Ode to Zoom

Are you suffering from Zoom fatigue?


Many people are talking about it, so I took a look at my trusty sources to see if this has really become a thing.

Urban Dictionary to the rescue! It has a definition for Zoom fatigue. Many of you can probably relate: “Sore buttocks and slight throbbing of head from staring at everyone in their pajamas while participating in meeting after meeting in your dining room due to social distancing due to COVID-19.”

And wait, there’s a second definition: “When you’ve participated in too many Zoom meetings and it makes you tired.”

Wikipedia, not surprisingly, boils it down to plain English: “Zoom fatigue is tiredness, worry or burnout associated with the overuse of virtual platforms of communication, particularly videoconferencing.”

Most of the other definitions of Zoom fatigue come from psychological sources, which you can google if you’re interested. As it turns out, there has been a lot of study into this “phenomenon” in the last year. And with good reason.

Last year, when our downsized family sat down to the Passover seder, we had a new guest at the table: A shiny silver laptop had the seat of honor, and its counterparts were perched on tables in the homes of those who usually attend my family seder.

Yes, we used tech on Shabbat and holidays. It allowed us to celebrate as we have for years, albeit with a twist.

At the time, we figured we’d all be back together by the time Thanksgiving rolled around, and certainly by Passover 2021.

None of us dreamed that the laptop and the videoconferencing platform we call Zoom would still be front and center in our lives one year later.

Hasn’t this become the tech we love to hate? Yes, we are tired of the whole thing.

I haven’t seen my brother since Thanksgiving. Thanksgiving 2019. My mother? It was a year in January. Unfortunately, it’s pretty much the same story for the rest of the extended family, who live all over the U.S. 

If you have read my columns about my family gatherings, you know that my home is the central spot for all holidays. I realized that again recently after receiving a gift from my brother. He had put together a book of family photos, and so many of them were taken at my house (and involved food!).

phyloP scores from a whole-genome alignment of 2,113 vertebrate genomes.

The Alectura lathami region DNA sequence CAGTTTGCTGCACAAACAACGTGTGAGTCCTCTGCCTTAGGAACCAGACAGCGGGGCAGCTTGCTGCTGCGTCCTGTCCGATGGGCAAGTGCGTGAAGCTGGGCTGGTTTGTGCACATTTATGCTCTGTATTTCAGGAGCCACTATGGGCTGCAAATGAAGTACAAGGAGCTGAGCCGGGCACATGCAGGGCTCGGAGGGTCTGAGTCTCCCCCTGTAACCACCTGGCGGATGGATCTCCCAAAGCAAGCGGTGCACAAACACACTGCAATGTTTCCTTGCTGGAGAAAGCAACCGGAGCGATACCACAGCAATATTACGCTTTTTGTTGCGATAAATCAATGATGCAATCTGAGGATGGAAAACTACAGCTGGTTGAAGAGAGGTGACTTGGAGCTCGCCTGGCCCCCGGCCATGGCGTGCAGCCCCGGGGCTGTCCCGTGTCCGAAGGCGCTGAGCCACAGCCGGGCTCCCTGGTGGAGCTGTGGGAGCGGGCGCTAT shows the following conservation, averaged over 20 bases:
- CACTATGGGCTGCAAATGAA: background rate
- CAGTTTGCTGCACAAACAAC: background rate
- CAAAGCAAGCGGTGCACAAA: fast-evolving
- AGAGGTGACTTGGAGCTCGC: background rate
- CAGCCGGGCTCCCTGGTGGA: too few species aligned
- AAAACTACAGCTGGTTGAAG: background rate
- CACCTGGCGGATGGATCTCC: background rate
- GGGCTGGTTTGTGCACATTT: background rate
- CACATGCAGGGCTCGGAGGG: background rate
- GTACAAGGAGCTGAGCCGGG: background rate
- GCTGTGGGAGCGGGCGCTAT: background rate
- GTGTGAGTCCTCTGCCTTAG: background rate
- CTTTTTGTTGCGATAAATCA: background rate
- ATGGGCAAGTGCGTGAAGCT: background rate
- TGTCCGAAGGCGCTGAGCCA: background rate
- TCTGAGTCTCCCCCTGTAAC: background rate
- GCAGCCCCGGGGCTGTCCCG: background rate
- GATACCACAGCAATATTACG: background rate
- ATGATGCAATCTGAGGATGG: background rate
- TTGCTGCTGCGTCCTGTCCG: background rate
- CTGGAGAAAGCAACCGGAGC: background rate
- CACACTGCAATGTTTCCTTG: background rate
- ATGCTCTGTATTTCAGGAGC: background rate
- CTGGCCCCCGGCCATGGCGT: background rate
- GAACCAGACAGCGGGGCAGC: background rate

We last gathered in person in November 2019. But we get together virtually almost every week. And Zoom is the method we use to connect. 

So while many of us are suffering from Zoom fatigue, I’m here to remind you that Zoom, and its connectivity cousins, are not really a bad thing in these locked-down, stay-at-home times. 

I try to remind myself on a regular basis that if not for Zoom: 

  • My 91-year-old mother would not have been able to meet her new great-granddaughter and attend her naming ceremony.
  • None of us would have the option to attend services and worship with my sister, a cantor at a congregation in Wilton, Connecticut. And, by the way, she interviewed and was hired for this position via Zoom, never stepping into the building until after accepting the job.
  • We would not see each other nearly as often. We see each other more often virtually than we ever did in person pre-pandemic.
  • Another year would have gone by without my sister attending a challah bake. This year, she was at the R.I. Challah Bake, as was my niece. And there were several local women who mentioned family members who were attending the event for the first time, all virtually and all from outside Rhode Island.
  • Game night would never have become an activity for various branches of my family. Cousins are now keeping in touch with each other more often than during a summer vacation at the lake!

Despite the fatigue, Zoom has brought all of us together in ways we might never have imagined. It’s allowed us to connect with colleagues, friends and family local and far-flung. It’s allowed learning opportunities and given new meaning to armchair travel. It has given us freedom in lockdown. 

So, when we are finished focusing on the fatigue angle, let us celebrate that we can still come together in small ways to make it through these trying times together.

And next year, may we celebrate Passover in person, together.

A happy Passover to all!

Fran Ostendorf, Editor